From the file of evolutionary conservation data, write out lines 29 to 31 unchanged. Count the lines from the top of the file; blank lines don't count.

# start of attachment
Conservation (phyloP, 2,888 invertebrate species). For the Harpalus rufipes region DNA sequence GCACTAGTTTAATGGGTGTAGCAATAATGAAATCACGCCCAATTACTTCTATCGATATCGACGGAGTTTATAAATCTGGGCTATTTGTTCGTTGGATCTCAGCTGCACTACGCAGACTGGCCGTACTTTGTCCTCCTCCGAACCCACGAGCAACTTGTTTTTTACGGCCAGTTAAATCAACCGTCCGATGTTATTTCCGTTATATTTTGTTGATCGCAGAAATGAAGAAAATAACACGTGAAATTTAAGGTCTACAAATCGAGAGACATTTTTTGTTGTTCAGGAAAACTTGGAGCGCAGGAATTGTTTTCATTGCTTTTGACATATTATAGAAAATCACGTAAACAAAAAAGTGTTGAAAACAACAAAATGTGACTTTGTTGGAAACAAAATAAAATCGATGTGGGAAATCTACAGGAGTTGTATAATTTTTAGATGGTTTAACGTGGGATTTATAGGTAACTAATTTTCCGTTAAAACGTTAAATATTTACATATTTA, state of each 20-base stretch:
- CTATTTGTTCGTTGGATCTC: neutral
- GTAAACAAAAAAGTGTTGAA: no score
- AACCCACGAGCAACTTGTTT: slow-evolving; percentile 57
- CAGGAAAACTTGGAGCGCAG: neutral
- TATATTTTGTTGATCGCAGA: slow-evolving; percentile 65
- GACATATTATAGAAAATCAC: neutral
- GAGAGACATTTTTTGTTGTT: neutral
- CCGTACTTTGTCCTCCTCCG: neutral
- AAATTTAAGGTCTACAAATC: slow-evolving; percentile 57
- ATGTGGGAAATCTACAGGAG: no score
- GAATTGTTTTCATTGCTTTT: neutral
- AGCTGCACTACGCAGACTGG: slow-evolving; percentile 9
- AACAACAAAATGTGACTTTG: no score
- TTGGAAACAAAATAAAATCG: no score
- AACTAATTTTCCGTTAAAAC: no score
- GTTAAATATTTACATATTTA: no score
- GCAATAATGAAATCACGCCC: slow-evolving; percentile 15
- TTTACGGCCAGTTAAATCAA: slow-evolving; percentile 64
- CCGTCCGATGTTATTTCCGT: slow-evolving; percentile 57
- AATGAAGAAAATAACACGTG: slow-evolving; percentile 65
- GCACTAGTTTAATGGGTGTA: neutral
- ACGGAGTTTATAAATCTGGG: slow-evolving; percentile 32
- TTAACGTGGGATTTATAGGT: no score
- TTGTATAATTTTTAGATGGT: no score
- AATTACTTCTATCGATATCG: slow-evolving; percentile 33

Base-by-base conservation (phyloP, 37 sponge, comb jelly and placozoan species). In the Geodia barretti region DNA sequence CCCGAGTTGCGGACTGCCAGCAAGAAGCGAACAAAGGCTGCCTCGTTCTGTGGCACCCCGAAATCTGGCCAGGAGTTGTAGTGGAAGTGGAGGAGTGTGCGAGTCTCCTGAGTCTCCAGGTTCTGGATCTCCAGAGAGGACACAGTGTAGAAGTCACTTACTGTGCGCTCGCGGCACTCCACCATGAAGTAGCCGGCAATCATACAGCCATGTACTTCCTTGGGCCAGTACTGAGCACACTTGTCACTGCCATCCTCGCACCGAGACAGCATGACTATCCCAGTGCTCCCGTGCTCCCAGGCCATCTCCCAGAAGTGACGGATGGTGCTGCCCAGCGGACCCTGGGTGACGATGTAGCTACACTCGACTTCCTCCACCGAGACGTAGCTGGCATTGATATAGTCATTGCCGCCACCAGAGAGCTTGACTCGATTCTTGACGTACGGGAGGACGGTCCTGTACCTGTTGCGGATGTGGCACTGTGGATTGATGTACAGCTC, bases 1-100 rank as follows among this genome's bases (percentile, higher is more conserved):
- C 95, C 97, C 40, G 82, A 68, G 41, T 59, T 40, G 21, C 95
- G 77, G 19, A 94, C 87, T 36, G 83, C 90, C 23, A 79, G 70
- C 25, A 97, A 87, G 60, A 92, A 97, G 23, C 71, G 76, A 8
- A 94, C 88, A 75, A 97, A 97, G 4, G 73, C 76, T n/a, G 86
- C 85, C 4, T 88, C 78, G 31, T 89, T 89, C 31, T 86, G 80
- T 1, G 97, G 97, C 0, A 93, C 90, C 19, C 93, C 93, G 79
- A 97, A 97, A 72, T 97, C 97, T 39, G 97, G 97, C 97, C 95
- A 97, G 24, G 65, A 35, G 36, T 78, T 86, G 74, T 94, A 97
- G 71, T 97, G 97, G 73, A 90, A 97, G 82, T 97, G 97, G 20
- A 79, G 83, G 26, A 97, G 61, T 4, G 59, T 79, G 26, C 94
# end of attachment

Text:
- G 77, G 19, A 94, C 87, T 36, G 83, C 90, C 23, A 79, G 70
- C 25, A 97, A 87, G 60, A 92, A 97, G 23, C 71, G 76, A 8
- A 94, C 88, A 75, A 97, A 97, G 4, G 73, C 76, T n/a, G 86